Thiessen: Trump didn't start this trade war; China did

Thiessen: Trump didn't start this trade war; China did

May 16th, 2019 by Marc Thiessen / The Washington Post Writers Group in Opinion Free Press Commentary

President Donald Trump and President Xi Jinping of China share a stage during a summit in Beijing in November 2017. (Doug Mills/The New York Times)

Photo by DOUG MILLS

WASHINGTON — Before President Trump announced that he was imposing 25% tariffs on hundreds of billions of dollars' worth of Chinese goods, he got encouragement from an unlikely source: Sen. Charles Schumer, D-New York. The Senate Democratic leader, who has little good to say about Trump most days, tweeted, "Hang tough on China, @realDonaldTrump. Don't back down. Strength is the only way to win with China."

That should have been a wake-up call for Beijing. When Chuck Schumer is tweeting support for Donald Trump, it's time to cut a deal.

But China didn't cut a deal — and now it is paying a price. Those who suggest Trump started this trade war with China have it backward. Beijing has been waging economic warfare on the United States for years — stealing our intellectual property, forcing our companies to transfer technology as a price of doing business in China and subsidizing state-owned enterprises to prevent U.S. businesses from competing in dozens of sectors of the Chinese economy. The difference now is Chinese leaders are facing a president who is willing to fight back.

China apparently didn't think Trump would do so. The Wall Street Journal reports that Chinese negotiators believed they had leverage because Trump "was worried about the future course of the U.S. economy and therefore may be more eager to do a deal." Big mistake. The U.S. economy is strong, unemployment is at the lowest level in five decades, and wages are rising.

China's economy, by contrast, is in trouble. Last year, China reported its slowest economic growth since 1990, and the Financial Times reports that many experts "believe its official data understates the true extent of the slowdown." While the United States has added about half a million manufacturing jobs since Trump took office, China's manufacturing sector is shedding jobs. And the Chinese population is aging rapidly as birthrates are falling, which means the workforce is becoming smaller and less productive.

Our economic strength against China's relative weakness gives Trump leverage in this standoff, and he is using it.

Trump is wrong when he says tariffs are good for our economy because China is paying us "hundreds of billions of dollars" in tariff revenue — money he can use to help farmers withstand the blow of lost sales to Beijing. China is not paying the cost of tariffs. American businesses and consumers are paying. But the fact that Trump mistakenly believes tariffs are good for the economy should be a wake-up call for Beijing. He thinks he's in a win-win situation, and that means, in this game of chicken, Trump is not going to blink.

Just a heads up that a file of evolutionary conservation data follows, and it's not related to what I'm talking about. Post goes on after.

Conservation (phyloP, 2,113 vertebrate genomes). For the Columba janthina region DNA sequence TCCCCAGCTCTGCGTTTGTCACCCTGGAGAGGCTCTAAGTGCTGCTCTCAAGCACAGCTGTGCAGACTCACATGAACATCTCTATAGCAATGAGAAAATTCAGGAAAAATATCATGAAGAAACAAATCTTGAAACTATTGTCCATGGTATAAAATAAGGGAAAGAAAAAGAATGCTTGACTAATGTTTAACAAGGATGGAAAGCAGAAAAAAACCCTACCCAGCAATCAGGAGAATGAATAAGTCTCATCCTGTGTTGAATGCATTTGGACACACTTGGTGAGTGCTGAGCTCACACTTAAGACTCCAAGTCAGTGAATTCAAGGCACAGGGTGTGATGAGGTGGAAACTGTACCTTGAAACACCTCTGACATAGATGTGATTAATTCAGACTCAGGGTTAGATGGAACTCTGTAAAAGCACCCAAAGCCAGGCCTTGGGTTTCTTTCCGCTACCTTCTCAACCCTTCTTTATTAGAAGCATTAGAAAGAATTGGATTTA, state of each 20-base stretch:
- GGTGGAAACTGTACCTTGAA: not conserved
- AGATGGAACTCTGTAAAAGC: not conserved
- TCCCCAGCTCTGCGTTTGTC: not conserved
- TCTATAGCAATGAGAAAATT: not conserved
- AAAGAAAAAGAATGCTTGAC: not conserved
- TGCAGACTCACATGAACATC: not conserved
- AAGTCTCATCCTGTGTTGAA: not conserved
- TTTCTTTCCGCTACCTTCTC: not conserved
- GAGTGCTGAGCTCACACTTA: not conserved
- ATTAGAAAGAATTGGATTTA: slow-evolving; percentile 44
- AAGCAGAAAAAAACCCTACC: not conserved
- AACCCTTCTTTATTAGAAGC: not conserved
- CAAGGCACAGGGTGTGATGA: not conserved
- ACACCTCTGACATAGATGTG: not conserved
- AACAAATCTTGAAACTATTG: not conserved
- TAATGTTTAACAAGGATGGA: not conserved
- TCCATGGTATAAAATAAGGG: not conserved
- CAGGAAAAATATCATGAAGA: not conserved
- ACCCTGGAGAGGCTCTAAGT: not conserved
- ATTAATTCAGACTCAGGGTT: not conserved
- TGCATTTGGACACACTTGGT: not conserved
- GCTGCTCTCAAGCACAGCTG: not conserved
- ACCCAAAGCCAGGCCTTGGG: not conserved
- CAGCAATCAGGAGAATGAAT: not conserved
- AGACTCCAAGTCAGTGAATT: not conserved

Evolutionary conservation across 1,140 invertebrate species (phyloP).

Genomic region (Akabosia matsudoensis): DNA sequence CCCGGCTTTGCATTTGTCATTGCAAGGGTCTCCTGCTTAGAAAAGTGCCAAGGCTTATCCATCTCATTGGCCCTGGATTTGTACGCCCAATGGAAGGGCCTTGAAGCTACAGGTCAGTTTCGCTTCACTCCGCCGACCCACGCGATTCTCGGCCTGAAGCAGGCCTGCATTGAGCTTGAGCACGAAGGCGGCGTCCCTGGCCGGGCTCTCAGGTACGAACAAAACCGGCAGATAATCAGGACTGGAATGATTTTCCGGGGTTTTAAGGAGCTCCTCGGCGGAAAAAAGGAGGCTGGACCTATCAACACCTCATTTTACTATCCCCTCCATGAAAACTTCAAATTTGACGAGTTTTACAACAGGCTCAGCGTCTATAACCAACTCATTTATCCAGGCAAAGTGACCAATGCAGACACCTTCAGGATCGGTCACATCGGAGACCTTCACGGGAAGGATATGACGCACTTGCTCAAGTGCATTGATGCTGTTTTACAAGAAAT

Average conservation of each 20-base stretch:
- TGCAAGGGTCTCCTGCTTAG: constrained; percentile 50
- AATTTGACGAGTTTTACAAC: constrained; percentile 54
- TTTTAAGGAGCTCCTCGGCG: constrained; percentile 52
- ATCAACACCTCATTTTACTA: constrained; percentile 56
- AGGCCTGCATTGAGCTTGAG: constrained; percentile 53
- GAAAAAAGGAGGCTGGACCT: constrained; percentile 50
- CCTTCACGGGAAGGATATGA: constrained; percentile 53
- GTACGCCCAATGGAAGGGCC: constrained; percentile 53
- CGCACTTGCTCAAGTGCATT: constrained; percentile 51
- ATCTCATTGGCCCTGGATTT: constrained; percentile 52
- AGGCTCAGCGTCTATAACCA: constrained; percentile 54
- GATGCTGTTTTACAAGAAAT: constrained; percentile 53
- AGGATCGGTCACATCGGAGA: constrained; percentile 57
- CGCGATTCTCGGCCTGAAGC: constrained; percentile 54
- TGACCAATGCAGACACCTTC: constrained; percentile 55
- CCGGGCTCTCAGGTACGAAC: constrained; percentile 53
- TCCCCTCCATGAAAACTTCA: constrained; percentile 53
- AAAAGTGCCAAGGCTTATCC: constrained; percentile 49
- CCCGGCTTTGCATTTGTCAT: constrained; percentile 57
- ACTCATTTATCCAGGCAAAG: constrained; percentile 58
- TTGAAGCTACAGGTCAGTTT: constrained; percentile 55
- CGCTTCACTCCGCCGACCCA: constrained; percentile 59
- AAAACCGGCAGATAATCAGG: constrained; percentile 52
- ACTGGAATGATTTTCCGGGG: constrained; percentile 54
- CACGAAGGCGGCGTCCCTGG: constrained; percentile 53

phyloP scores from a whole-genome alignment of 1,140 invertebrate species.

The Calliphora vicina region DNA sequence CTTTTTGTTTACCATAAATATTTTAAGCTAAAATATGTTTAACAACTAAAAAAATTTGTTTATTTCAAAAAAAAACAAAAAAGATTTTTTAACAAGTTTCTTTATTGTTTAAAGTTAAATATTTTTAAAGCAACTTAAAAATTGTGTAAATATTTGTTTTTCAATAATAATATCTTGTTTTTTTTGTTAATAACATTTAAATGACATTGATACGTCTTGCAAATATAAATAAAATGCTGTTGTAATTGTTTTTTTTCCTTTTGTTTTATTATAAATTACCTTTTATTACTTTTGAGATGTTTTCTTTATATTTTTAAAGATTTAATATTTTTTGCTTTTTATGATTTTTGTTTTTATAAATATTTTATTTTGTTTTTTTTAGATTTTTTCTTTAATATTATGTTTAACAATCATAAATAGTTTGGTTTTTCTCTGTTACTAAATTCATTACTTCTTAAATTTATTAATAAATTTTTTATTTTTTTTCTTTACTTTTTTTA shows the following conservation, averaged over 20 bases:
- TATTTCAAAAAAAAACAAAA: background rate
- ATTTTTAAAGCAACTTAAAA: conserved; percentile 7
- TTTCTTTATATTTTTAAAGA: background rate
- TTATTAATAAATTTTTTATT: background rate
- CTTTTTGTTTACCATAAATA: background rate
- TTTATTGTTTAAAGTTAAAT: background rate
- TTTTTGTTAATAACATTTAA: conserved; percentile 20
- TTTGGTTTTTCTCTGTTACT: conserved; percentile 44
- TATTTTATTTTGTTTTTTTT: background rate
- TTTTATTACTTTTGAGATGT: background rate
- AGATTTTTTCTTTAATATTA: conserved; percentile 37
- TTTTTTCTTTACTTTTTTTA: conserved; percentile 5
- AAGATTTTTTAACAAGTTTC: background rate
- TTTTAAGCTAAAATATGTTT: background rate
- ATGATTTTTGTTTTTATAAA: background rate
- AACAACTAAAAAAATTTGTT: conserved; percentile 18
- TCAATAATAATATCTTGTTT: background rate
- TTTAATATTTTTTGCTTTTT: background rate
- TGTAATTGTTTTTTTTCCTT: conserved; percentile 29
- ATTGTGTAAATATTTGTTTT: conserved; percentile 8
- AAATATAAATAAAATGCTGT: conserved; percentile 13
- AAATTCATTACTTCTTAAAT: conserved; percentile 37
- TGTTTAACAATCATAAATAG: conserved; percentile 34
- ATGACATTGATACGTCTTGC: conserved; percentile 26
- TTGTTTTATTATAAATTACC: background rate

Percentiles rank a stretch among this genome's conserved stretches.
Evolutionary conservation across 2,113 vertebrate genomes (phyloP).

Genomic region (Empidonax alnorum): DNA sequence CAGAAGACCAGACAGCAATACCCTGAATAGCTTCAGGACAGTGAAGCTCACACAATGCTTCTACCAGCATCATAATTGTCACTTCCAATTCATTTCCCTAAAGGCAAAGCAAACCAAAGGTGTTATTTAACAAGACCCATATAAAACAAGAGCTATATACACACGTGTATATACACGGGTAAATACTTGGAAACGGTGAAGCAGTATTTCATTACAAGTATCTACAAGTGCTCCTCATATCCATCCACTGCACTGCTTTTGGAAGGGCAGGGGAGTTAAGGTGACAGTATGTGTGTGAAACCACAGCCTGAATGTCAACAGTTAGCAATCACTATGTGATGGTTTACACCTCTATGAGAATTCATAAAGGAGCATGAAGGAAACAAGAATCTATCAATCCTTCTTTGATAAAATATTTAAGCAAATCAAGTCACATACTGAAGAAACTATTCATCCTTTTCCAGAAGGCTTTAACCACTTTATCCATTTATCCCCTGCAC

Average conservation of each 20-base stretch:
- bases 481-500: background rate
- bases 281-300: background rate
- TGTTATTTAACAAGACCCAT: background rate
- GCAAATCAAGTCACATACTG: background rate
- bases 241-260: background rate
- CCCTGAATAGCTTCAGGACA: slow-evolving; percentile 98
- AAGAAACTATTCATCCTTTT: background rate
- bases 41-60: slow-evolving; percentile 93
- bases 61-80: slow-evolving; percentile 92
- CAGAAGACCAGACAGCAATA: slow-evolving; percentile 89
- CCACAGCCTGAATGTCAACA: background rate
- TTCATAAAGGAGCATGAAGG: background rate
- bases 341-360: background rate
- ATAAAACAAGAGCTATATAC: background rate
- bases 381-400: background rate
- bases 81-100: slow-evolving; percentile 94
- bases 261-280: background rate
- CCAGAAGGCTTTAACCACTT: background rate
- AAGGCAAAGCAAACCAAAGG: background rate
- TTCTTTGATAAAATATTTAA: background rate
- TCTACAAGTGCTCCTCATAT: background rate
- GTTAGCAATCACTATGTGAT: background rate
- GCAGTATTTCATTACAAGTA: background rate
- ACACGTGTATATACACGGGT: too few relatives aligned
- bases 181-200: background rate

And while China is not paying the cost of the tariffs, their impact on U.S. consumers may not be as bad as some observers predict. As my American Enterprise Institute colleague Derek Scissors points out, our low rate of inflation neutralizes much of the costs of higher prices from tariffs, which will diminish over time.

Our dynamic, growing, low-inflation economy can handle a trade war with China. That does not mean China will buckle easily. State ownership is the means by which the Communist Party directs the Chinese economy. Getting China to stop subsidizing large sectors of its economy, and to cease its theft of U.S. intellectual property, will be extremely difficult. But Trump knows he has no chance of doing so by filing complaints with the World Trade Organization. He is right to take a hard-line stance.

It's much easier to question the wisdom of launching trade wars with allies such as Canada and the European Union. But we should all be able to agree that China is an economic predator against which we need to fight back. Trump is using tariffs to force China to open its markets to free trade and competition. Every American should be standing behind the president as he does so — just like Chuck Schumer.

The Washington Post Writers Group

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